My wife's been using the Vacu-Vin (and similar brands) sealer for years on wine, and she swears by them. I can't speak to how well they work for whiskey--once I finally uncork a bottle, it never seems to last long enough to need the extra seal. :-)
Reply to
Jay Karamales

Shieldaig "The Classic", so searching for "Shieldaig Classic" in quote marks won't get you much. It's a Speyside by all accounts, but it's independently bottled by William Maxwell and Co., and it might be that there's no single distillery of origin, i.e. that the bottler buys casks from various distillers and further ages and/or blends them.
Different sites refer to it as a single malt with expressions up to 18 years old, and as a blend. My guess is that it's both, but I didn't find a site that clearly summarizes the Shieldaig phenomenon.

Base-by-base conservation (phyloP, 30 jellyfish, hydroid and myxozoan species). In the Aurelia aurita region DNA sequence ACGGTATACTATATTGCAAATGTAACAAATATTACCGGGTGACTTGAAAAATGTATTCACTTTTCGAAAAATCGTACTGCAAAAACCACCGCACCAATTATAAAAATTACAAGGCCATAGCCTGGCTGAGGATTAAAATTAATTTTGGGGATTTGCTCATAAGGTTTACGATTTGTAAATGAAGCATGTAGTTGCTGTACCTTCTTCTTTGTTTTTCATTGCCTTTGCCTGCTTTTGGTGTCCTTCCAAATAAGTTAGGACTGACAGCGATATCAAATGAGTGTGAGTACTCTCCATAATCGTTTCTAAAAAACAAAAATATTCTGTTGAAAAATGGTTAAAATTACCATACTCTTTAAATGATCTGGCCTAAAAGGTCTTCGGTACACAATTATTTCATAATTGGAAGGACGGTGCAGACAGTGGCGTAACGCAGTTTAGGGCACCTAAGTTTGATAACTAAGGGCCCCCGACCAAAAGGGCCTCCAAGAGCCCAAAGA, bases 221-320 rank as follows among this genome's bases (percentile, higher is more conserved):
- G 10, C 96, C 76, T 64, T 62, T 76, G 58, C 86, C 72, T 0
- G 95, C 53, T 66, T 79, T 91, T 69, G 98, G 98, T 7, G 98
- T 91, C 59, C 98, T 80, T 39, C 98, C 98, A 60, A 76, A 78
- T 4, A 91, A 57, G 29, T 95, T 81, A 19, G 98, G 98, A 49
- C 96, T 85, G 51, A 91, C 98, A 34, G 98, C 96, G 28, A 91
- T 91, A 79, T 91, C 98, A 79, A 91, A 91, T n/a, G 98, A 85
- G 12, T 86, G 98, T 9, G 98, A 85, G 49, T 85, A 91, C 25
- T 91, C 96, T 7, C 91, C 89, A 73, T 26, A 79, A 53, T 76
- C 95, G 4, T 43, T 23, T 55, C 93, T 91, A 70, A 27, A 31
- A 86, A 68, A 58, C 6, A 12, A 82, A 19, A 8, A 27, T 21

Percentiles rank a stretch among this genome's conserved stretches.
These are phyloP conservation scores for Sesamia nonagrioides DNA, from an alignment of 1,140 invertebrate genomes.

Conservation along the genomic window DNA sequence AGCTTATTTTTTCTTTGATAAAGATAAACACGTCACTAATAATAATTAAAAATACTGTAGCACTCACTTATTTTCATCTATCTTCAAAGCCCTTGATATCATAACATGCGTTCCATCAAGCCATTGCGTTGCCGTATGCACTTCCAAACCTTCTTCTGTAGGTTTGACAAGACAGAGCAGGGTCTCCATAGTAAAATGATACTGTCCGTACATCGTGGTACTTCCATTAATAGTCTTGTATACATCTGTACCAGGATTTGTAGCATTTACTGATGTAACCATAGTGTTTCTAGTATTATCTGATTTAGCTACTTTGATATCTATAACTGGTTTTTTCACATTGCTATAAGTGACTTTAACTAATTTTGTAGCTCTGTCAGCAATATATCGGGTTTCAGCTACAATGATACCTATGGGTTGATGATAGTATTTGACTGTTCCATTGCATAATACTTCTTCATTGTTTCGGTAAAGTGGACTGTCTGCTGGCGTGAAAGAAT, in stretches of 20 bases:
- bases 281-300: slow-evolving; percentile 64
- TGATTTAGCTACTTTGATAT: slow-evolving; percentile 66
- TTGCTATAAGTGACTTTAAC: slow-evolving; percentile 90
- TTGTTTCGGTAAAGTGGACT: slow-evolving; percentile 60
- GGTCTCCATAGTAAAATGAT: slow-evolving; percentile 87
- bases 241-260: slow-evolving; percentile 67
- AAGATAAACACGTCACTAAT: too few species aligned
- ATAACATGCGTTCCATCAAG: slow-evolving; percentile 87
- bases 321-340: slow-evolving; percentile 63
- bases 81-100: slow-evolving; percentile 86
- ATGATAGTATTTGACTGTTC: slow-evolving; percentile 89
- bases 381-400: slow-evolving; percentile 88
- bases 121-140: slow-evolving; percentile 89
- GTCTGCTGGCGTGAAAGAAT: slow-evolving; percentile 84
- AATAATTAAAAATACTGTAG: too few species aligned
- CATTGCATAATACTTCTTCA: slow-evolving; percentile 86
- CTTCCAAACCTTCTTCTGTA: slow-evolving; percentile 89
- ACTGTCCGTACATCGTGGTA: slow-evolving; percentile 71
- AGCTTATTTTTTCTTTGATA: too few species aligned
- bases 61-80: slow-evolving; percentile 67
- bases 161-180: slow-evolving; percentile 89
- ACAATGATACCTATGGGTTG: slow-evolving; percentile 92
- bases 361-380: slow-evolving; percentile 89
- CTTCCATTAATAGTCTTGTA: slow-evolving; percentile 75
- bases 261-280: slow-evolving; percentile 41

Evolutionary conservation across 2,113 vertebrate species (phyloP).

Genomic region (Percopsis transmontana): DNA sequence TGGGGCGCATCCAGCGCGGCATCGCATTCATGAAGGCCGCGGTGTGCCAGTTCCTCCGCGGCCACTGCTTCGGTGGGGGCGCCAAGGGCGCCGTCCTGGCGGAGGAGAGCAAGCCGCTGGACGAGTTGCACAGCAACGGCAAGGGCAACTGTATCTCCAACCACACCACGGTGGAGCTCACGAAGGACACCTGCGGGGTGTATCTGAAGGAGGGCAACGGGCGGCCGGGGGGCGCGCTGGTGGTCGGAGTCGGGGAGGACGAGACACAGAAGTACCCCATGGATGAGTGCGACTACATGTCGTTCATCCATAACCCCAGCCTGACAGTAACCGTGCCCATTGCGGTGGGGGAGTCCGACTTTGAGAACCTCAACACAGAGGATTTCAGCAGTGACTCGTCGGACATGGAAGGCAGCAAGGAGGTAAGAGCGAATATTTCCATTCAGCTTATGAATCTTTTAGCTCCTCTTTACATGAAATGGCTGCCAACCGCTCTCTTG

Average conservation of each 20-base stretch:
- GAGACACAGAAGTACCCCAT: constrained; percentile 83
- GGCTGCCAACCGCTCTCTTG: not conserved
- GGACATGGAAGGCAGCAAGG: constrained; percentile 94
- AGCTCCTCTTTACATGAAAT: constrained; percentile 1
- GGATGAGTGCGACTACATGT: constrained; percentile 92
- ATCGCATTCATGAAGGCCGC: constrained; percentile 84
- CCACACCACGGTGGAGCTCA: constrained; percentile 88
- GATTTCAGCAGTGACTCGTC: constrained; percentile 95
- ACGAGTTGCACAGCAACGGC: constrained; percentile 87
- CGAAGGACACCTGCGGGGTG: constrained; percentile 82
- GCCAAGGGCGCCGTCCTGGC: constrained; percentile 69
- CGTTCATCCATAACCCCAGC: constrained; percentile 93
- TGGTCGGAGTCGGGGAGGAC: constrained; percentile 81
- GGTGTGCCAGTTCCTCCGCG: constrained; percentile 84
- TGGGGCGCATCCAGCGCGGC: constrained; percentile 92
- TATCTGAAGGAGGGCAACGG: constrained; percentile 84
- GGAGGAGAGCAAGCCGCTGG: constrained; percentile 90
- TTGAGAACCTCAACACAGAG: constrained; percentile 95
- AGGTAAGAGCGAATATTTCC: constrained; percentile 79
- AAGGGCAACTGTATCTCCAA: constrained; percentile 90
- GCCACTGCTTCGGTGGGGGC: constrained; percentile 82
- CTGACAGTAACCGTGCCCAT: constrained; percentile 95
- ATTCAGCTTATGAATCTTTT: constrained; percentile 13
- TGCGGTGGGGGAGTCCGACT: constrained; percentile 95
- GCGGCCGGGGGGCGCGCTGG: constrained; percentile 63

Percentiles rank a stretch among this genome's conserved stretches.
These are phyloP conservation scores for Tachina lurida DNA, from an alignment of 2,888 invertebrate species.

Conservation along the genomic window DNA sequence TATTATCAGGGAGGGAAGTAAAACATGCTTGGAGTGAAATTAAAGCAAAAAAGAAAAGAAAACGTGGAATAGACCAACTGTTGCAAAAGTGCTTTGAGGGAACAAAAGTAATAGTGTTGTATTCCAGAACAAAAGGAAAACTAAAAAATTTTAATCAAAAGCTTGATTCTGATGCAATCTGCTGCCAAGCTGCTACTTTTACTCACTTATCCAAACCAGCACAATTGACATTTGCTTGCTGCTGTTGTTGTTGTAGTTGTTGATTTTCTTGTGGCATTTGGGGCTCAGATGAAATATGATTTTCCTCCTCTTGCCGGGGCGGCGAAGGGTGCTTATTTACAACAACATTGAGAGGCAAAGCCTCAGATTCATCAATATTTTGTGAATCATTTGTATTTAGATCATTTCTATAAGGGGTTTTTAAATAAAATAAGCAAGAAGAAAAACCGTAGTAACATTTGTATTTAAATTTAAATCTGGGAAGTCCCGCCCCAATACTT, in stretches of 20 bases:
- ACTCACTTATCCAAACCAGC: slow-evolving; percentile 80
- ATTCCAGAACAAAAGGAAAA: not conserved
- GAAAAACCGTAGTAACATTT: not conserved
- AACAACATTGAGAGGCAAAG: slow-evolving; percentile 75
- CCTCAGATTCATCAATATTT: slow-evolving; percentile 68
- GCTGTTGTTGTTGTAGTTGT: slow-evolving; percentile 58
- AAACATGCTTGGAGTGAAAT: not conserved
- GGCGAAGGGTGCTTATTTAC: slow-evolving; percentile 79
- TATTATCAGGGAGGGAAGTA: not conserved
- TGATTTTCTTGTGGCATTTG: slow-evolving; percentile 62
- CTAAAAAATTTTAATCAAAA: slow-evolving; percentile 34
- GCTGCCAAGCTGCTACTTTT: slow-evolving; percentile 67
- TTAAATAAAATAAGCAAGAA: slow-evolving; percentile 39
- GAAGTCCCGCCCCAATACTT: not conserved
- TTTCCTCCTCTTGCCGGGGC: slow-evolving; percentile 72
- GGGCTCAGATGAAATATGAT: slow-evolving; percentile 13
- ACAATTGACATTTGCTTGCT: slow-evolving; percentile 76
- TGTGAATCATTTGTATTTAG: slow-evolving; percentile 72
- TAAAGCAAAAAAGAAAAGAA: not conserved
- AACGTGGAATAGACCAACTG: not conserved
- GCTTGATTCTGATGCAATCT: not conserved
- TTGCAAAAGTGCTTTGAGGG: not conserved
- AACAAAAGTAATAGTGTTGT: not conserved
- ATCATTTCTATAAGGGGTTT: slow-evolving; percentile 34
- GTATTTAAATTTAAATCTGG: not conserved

Reviews are wildly disparate. Several sites rave about the Shieldaig single malt, and several describe Shieldaig blend as testing like the bottom of an ashtray. All agree that it's inexpensive.
Nothing definitive, I'm afraid.
bill
Reply to
bill van

Do try the JW green whilst you still can. It is fabulous and when you look at the 4 15 year old malts that go into it, it's no surprise why.
Reply to
Blackthorn

JW Black is a blend, having both single malts and grain whisky among its constituents. JW Green is a vatted malt, which is to say it has different single malts in it, but no grain whisky. Going with the normal vocabulary of the whisky business, it's not a blend.
I hadn't realized until now that JW ceased production of the Green this year. I may have to grab a bottle before they're all gone.
bill
Reply to
bill van
Am 07.10.2012 20:19, schrieb bill van:
Since 2009 the official term is "Blended Malt".
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Marko
Reply to
Marko Renner